The New Palgrave Dictionary of Economics

2018 Edition
| Editors: Macmillan Publishers Ltd

Internal Economies

  • G. Becattini
Reference work entry


Marshall introduced the idea of ‘internal’ economies, which accompany the growth of the ‘individual representative firm’, as opposed to the ‘external’ economies accompanying the growth of ‘a national or a local industry’. In principle the pursuit of internal economies would lead to a world composed of firms each one producing a great share of a very small range of commodities. But while Marshall shared the classical view of an increasing average size of the business unit, he put it into a dynamical and historical context. Tendencies and countertendencies may result in different outcomes in terms of market structures.


Concentration External economies Internal economies Market structure Marshall, A. Mechanization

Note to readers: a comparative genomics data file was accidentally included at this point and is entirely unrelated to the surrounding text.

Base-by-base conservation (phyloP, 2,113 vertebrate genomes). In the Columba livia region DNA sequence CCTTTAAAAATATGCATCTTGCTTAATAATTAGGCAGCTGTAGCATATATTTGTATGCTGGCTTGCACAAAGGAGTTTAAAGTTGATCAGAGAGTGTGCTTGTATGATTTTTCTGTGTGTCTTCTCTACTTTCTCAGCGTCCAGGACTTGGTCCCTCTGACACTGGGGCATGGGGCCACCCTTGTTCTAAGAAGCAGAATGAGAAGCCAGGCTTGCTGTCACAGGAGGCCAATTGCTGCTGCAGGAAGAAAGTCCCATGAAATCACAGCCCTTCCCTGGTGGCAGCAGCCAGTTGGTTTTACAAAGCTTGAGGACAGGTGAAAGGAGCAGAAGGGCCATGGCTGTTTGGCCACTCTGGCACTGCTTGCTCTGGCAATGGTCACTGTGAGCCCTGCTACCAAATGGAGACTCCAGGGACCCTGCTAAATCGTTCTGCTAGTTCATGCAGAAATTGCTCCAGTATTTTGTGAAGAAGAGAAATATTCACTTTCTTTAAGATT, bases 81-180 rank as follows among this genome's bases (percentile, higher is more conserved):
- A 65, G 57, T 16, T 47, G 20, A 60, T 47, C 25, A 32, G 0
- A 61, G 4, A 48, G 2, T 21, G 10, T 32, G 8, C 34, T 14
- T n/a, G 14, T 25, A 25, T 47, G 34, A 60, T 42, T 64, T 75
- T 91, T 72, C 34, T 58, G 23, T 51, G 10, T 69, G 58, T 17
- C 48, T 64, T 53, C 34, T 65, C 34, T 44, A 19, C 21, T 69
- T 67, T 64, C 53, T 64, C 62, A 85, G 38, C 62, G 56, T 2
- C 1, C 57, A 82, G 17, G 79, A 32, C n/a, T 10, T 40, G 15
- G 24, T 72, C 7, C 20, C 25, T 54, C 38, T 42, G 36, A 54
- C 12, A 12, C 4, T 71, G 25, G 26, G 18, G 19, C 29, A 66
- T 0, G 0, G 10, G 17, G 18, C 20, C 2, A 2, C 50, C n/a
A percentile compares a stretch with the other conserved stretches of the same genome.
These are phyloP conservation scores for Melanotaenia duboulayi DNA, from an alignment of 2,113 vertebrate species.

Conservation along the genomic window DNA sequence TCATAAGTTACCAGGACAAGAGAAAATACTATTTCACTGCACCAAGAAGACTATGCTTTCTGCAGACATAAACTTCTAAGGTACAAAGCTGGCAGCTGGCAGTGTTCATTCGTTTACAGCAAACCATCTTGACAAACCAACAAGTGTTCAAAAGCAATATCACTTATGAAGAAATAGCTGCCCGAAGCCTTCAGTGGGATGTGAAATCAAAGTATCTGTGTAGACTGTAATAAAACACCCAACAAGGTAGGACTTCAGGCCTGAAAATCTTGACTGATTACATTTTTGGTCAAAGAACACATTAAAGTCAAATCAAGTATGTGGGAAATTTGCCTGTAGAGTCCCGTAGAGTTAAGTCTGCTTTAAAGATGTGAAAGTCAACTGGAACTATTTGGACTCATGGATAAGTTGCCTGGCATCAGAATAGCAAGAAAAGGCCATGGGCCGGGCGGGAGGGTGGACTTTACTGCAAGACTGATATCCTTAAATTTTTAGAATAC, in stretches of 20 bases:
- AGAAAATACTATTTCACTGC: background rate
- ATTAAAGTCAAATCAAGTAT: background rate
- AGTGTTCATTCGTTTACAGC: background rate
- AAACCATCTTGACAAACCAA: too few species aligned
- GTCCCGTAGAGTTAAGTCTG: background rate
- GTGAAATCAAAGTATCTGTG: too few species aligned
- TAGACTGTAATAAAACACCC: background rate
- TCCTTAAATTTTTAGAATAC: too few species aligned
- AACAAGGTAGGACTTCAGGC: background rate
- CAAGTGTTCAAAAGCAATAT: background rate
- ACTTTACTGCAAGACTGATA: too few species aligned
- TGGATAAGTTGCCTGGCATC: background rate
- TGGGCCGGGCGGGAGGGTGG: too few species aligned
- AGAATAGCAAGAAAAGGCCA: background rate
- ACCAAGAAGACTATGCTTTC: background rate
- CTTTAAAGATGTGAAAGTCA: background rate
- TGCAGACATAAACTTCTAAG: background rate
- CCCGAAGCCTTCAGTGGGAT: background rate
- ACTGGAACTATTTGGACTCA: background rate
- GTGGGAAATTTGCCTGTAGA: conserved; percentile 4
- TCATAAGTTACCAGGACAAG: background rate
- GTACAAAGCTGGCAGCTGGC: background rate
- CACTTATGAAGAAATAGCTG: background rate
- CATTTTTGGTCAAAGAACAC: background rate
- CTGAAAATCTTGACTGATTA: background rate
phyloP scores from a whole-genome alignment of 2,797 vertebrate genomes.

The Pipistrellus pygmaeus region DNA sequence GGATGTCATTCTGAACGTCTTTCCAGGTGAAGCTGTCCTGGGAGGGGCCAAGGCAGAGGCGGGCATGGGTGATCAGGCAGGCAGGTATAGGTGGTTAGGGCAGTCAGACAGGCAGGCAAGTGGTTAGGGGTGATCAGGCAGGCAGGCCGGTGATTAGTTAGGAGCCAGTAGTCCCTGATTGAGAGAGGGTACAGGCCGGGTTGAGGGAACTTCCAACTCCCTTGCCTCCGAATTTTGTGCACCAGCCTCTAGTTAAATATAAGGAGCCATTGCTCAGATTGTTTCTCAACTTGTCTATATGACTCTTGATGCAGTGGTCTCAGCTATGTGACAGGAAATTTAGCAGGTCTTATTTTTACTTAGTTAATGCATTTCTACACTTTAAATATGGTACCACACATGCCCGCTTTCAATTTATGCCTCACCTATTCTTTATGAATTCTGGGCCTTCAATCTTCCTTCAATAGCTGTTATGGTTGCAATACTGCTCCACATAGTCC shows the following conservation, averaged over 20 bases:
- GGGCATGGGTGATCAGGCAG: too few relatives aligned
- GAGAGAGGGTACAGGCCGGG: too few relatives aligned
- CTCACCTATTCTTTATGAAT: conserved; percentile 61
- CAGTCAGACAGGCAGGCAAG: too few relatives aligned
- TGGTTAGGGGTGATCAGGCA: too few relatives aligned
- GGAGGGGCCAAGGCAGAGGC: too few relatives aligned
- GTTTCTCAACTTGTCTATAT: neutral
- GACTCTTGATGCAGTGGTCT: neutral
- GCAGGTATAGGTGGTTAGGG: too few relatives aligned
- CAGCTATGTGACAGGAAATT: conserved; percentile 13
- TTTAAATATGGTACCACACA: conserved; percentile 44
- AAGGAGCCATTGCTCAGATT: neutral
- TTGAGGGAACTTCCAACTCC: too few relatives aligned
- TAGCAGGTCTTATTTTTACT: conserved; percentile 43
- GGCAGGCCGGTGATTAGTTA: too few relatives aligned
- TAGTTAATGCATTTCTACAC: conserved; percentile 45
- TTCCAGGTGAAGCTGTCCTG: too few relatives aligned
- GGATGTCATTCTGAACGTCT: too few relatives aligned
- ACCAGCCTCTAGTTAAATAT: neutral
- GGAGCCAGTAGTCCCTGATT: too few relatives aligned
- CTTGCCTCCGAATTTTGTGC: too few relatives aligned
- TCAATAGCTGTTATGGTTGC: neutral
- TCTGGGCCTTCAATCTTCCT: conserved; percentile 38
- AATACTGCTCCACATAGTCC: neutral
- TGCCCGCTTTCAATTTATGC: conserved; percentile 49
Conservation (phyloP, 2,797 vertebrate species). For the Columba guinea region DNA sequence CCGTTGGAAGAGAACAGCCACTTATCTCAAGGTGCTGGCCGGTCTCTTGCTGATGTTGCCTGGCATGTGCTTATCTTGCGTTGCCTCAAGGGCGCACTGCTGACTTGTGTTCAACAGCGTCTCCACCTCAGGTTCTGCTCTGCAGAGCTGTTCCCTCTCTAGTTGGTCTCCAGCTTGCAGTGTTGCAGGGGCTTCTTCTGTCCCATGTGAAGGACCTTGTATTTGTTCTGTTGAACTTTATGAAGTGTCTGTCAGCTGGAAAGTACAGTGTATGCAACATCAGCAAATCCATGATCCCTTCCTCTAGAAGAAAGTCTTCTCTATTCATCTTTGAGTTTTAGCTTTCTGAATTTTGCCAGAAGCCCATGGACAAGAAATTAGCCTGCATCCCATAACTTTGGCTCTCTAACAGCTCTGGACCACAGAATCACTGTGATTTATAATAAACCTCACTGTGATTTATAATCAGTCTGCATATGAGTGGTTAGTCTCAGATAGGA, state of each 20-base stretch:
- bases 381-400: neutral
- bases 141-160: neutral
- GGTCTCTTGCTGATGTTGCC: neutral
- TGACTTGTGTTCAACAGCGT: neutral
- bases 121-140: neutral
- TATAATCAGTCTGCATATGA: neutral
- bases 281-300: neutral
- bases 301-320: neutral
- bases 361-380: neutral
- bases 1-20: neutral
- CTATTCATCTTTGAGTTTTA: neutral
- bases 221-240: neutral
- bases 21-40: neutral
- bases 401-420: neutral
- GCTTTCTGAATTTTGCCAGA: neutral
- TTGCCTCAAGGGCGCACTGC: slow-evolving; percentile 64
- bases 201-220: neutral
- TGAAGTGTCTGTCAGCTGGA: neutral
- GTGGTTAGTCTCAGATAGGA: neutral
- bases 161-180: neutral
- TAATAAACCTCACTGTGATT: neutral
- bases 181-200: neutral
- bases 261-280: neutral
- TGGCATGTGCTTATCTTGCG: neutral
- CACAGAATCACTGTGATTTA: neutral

JEL Classifications

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  1. Jenner, R.A. 1964. The dynamic factor in Marshall’s economic system. Western Economic Journal 3 (1): 21–38.Google Scholar
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  3. Marshall, A. 1890. Principles of economics, ed. C.W. Guillebaud. 9th (Variorum) edn, 2 vols. London: Macmillan, 1961.Google Scholar
  4. Marshall, A. 1919. Industry and trade. London: Macmillan.Google Scholar

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© Macmillan Publishers Ltd. 2018

Authors and Affiliations

  • G. Becattini
    • 1
  1. 1.